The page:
A review by mgdoherty
Watch Over Me, by Nina LaCour

emotional hopeful mysterious reflective sad medium-paced
  • Plot- or character-driven? Character
  • Strong character development? Yes
  • Loveable characters? N/A
  • Diverse cast of characters? Yes
  • Flaws of characters a main focus? It's complicated

4.0

 
The way the title turns from referencing a biological mother/familial relationship to referencing a chosen family 👌 Deeply love this movement and journey. 

The relationship between Mila, Liz, and Billy was rendered so well. It doesn’t feel entirely platonic but neither does it feel entirely driven by desire — it feels driven by love, and that’s as simply as I can put it. As unnamable as it, this was probably my favorite aspect of the book. I love how the three of them lean into comfort and connection without ever entirely putting a boundary around their relationship. 

My pop culture trope osmosis had me expecting the big secret to be about a sinister ghost and for this book to go in a dark, cult-y direction, and I was pleasantly surprised how the book used my own expectations and anxieties against me. It ended up being really cathartic. 

This is entirely my preference as a reader, but I think that ending would’ve hit me harder if it had not switched between reality and fantasy so rapidly in the final few pages.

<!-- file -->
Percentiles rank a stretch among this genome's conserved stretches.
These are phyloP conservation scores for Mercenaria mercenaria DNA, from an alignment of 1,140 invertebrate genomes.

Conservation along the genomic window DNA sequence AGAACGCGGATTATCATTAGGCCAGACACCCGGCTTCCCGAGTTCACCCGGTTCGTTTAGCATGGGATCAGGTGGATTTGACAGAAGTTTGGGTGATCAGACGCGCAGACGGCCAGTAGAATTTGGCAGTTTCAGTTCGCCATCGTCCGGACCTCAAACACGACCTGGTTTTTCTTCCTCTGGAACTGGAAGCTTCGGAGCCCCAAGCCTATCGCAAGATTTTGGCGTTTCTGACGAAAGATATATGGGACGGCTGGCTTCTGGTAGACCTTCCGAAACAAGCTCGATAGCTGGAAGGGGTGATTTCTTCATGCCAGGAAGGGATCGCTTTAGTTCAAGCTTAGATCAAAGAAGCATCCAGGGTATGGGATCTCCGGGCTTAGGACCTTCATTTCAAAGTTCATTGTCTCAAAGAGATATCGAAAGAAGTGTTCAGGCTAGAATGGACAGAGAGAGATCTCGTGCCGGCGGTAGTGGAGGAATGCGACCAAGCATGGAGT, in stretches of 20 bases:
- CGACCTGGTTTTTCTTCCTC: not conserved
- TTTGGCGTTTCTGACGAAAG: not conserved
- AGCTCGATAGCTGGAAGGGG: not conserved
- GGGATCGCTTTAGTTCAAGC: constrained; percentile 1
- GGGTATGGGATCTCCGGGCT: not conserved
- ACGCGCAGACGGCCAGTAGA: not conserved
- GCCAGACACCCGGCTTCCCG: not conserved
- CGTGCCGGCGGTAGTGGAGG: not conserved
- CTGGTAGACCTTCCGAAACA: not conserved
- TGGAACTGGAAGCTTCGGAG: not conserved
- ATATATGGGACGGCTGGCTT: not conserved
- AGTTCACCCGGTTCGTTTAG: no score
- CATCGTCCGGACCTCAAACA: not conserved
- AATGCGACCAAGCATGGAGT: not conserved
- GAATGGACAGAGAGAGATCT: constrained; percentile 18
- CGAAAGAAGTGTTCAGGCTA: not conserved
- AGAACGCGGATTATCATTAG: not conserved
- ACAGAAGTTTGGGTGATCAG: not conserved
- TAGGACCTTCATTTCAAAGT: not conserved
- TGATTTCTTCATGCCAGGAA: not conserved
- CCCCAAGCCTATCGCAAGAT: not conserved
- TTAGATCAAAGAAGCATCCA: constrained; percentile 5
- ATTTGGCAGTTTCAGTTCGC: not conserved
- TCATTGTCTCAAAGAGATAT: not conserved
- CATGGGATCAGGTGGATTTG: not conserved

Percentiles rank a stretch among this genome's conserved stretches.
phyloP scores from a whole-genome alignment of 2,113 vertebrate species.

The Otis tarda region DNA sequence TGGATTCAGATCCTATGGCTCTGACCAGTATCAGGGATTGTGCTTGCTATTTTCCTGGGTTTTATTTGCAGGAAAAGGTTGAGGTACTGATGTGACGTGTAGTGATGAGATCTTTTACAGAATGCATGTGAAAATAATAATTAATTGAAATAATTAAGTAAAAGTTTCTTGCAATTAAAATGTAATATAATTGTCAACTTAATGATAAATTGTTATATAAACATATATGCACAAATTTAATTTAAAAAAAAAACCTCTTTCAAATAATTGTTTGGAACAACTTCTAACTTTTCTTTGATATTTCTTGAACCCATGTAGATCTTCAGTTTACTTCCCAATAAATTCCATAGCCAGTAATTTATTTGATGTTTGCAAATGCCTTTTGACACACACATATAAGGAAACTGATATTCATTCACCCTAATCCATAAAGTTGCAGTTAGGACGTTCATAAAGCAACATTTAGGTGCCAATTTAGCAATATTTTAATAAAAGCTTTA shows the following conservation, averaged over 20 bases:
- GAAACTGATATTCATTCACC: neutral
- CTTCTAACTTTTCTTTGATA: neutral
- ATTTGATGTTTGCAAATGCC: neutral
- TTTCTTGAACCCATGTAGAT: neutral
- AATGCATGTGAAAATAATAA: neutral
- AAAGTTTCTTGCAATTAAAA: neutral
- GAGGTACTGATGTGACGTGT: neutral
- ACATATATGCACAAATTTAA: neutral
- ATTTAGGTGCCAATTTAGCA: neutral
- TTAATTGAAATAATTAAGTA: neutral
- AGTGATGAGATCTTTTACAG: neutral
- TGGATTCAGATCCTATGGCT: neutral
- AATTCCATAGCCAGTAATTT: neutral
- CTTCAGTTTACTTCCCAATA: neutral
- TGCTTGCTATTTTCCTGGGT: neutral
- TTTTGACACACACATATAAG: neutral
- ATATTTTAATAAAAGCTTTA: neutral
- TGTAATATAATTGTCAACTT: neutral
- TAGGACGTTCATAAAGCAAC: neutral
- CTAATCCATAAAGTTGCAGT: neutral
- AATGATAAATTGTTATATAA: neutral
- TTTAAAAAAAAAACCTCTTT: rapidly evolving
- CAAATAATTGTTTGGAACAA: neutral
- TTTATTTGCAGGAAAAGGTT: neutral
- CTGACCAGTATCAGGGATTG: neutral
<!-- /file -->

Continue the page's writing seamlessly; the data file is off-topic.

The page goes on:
SpoilerLee’s role was a little bit of a letdown for me, and the way the revelation of his secret came immediately before we dug into rest of the mysteries lessened the ultimate impact for me when the real climax began. It felt like having cake and eating it, too. Like “no, this isn’t real. But also, yes it is.”
 

I would love to discuss that element with the author 👆 because I’m super intrigued by the literary moves that were made in this book. 

SpoilerI appreciate how when Mika apologizes to Lee, she doesn’t cry, and I appreciate why that’s important.
  This emphasis on apologies and forgiveness comes full circle by the end,
Spoilerwhen we see what Mila’s relationship with mothers and guardian figures has been like in the past.
 

One of the themes in here is motherhood and its many permutations —
Spoilerhow Mila is a motherly figure to Lee or how Mila frowns and is upset when their actual foster mother doesn’t know Lee well enough to know he gets cold at night.
 

It feels like there’s a parallel between Mila/her mother/their messy relationship and Mila/Lee/their messy relationship.
SpoilerThe ending is what differentiates these two relationships. Two different conclusions on how such a child/guardian relationship could play out. Promises to watch over your child. Promises to care for, and never ever breaking that promise no matter how broken your heart is. I really want to draw an intelligent conclusion here, but I’m writing this during a snowstorm in a southern state, so I’m too cold to draw a conclusion right now.
 

I guess my conclusion is I like the emphasis on chosen family and on love in all its permutations and on breaking a pathological pattern, and how much of a miracle it is to break free of your own pathology when you’re been steeping in its most harmful version for years. 

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